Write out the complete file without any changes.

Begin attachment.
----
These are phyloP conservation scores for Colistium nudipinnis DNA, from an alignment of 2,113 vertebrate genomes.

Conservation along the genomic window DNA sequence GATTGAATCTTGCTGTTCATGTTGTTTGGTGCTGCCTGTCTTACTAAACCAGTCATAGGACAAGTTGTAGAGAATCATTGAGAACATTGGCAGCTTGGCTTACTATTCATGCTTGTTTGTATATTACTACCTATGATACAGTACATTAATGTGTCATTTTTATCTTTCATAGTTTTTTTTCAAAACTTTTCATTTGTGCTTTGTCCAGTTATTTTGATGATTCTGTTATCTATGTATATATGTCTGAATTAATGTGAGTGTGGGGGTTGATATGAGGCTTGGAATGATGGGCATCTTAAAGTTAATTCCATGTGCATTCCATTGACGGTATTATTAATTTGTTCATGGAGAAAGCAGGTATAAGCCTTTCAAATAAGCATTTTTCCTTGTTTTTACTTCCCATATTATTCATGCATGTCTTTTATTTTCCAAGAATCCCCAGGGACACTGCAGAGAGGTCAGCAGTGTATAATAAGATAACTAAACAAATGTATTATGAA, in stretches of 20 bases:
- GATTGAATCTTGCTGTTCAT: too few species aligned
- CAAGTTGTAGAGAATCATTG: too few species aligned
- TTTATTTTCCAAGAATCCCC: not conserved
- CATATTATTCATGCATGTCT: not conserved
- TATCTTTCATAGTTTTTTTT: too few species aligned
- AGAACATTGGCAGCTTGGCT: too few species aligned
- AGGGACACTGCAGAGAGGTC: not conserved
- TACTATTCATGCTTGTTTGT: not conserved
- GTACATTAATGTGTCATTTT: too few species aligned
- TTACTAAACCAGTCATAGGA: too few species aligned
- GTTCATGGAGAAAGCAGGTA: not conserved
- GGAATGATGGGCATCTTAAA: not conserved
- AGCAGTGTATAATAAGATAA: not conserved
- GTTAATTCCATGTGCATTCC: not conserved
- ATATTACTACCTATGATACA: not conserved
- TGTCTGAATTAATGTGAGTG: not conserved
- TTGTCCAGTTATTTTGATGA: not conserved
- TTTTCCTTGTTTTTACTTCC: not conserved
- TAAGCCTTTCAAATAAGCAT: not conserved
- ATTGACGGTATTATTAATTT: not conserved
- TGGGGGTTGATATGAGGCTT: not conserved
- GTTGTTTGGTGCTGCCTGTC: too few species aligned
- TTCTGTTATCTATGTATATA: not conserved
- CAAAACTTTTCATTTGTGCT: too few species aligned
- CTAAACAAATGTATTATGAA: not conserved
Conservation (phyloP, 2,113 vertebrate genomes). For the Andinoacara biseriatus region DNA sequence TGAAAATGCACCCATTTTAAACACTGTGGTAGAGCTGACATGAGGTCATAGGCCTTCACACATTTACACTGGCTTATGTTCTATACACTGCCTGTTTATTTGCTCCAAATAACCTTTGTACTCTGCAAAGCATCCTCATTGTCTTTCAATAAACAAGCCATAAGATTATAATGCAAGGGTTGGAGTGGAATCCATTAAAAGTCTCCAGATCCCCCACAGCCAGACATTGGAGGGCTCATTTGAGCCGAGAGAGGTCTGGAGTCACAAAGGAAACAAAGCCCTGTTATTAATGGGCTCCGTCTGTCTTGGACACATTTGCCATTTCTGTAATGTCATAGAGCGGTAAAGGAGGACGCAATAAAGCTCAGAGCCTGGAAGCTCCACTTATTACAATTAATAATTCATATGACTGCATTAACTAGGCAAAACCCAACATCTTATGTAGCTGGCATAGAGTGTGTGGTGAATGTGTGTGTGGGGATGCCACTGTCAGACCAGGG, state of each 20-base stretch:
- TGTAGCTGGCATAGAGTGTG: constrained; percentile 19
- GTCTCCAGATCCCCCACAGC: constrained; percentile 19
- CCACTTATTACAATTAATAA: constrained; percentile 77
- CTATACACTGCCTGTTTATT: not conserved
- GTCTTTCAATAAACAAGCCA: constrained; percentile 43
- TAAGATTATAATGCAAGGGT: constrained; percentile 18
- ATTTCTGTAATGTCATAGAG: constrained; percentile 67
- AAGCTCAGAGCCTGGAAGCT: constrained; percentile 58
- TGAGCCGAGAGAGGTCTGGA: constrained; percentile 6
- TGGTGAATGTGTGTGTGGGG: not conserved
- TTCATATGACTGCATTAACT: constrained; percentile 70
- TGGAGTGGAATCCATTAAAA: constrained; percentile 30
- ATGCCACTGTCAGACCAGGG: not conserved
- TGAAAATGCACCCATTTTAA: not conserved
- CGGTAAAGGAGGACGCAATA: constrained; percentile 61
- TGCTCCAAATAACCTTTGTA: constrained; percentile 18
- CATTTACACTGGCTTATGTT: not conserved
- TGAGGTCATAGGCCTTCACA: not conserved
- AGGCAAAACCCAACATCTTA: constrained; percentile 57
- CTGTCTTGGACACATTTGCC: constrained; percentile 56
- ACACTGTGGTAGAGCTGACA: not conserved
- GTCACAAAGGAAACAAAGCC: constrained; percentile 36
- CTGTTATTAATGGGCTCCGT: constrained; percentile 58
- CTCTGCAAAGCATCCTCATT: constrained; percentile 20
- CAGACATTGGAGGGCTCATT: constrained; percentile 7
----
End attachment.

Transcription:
These are phyloP conservation scores for Colistium nudipinnis DNA, from an alignment of 2,113 vertebrate genomes.

Conservation along the genomic window DNA sequence GATTGAATCTTGCTGTTCATGTTGTTTGGTGCTGCCTGTCTTACTAAACCAGTCATAGGACAAGTTGTAGAGAATCATTGAGAACATTGGCAGCTTGGCTTACTATTCATGCTTGTTTGTATATTACTACCTATGATACAGTACATTAATGTGTCATTTTTATCTTTCATAGTTTTTTTTCAAAACTTTTCATTTGTGCTTTGTCCAGTTATTTTGATGATTCTGTTATCTATGTATATATGTCTGAATTAATGTGAGTGTGGGGGTTGATATGAGGCTTGGAATGATGGGCATCTTAAAGTTAATTCCATGTGCATTCCATTGACGGTATTATTAATTTGTTCATGGAGAAAGCAGGTATAAGCCTTTCAAATAAGCATTTTTCCTTGTTTTTACTTCCCATATTATTCATGCATGTCTTTTATTTTCCAAGAATCCCCAGGGACACTGCAGAGAGGTCAGCAGTGTATAATAAGATAACTAAACAAATGTATTATGAA, in stretches of 20 bases:
- GATTGAATCTTGCTGTTCAT: too few species aligned
- CAAGTTGTAGAGAATCATTG: too few species aligned
- TTTATTTTCCAAGAATCCCC: not conserved
- CATATTATTCATGCATGTCT: not conserved
- TATCTTTCATAGTTTTTTTT: too few species aligned
- AGAACATTGGCAGCTTGGCT: too few species aligned
- AGGGACACTGCAGAGAGGTC: not conserved
- TACTATTCATGCTTGTTTGT: not conserved
- GTACATTAATGTGTCATTTT: too few species aligned
- TTACTAAACCAGTCATAGGA: too few species aligned
- GTTCATGGAGAAAGCAGGTA: not conserved
- GGAATGATGGGCATCTTAAA: not conserved
- AGCAGTGTATAATAAGATAA: not conserved
- GTTAATTCCATGTGCATTCC: not conserved
- ATATTACTACCTATGATACA: not conserved
- TGTCTGAATTAATGTGAGTG: not conserved
- TTGTCCAGTTATTTTGATGA: not conserved
- TTTTCCTTGTTTTTACTTCC: not conserved
- TAAGCCTTTCAAATAAGCAT: not conserved
- ATTGACGGTATTATTAATTT: not conserved
- TGGGGGTTGATATGAGGCTT: not conserved
- GTTGTTTGGTGCTGCCTGTC: too few species aligned
- TTCTGTTATCTATGTATATA: not conserved
- CAAAACTTTTCATTTGTGCT: too few species aligned
- CTAAACAAATGTATTATGAA: not conserved
Conservation (phyloP, 2,113 vertebrate genomes). For the Andinoacara biseriatus region DNA sequence TGAAAATGCACCCATTTTAAACACTGTGGTAGAGCTGACATGAGGTCATAGGCCTTCACACATTTACACTGGCTTATGTTCTATACACTGCCTGTTTATTTGCTCCAAATAACCTTTGTACTCTGCAAAGCATCCTCATTGTCTTTCAATAAACAAGCCATAAGATTATAATGCAAGGGTTGGAGTGGAATCCATTAAAAGTCTCCAGATCCCCCACAGCCAGACATTGGAGGGCTCATTTGAGCCGAGAGAGGTCTGGAGTCACAAAGGAAACAAAGCCCTGTTATTAATGGGCTCCGTCTGTCTTGGACACATTTGCCATTTCTGTAATGTCATAGAGCGGTAAAGGAGGACGCAATAAAGCTCAGAGCCTGGAAGCTCCACTTATTACAATTAATAATTCATATGACTGCATTAACTAGGCAAAACCCAACATCTTATGTAGCTGGCATAGAGTGTGTGGTGAATGTGTGTGTGGGGATGCCACTGTCAGACCAGGG, state of each 20-base stretch:
- TGTAGCTGGCATAGAGTGTG: constrained; percentile 19
- GTCTCCAGATCCCCCACAGC: constrained; percentile 19
- CCACTTATTACAATTAATAA: constrained; percentile 77
- CTATACACTGCCTGTTTATT: not conserved
- GTCTTTCAATAAACAAGCCA: constrained; percentile 43
- TAAGATTATAATGCAAGGGT: constrained; percentile 18
- ATTTCTGTAATGTCATAGAG: constrained; percentile 67
- AAGCTCAGAGCCTGGAAGCT: constrained; percentile 58
- TGAGCCGAGAGAGGTCTGGA: constrained; percentile 6
- TGGTGAATGTGTGTGTGGGG: not conserved
- TTCATATGACTGCATTAACT: constrained; percentile 70
- TGGAGTGGAATCCATTAAAA: constrained; percentile 30
- ATGCCACTGTCAGACCAGGG: not conserved
- TGAAAATGCACCCATTTTAA: not conserved
- CGGTAAAGGAGGACGCAATA: constrained; percentile 61
- TGCTCCAAATAACCTTTGTA: constrained; percentile 18
- CATTTACACTGGCTTATGTT: not conserved
- TGAGGTCATAGGCCTTCACA: not conserved
- AGGCAAAACCCAACATCTTA: constrained; percentile 57
- CTGTCTTGGACACATTTGCC: constrained; percentile 56
- ACACTGTGGTAGAGCTGACA: not conserved
- GTCACAAAGGAAACAAAGCC: constrained; percentile 36
- CTGTTATTAATGGGCTCCGT: constrained; percentile 58
- CTCTGCAAAGCATCCTCATT: constrained; percentile 20
- CAGACATTGGAGGGCTCATT: constrained; percentile 7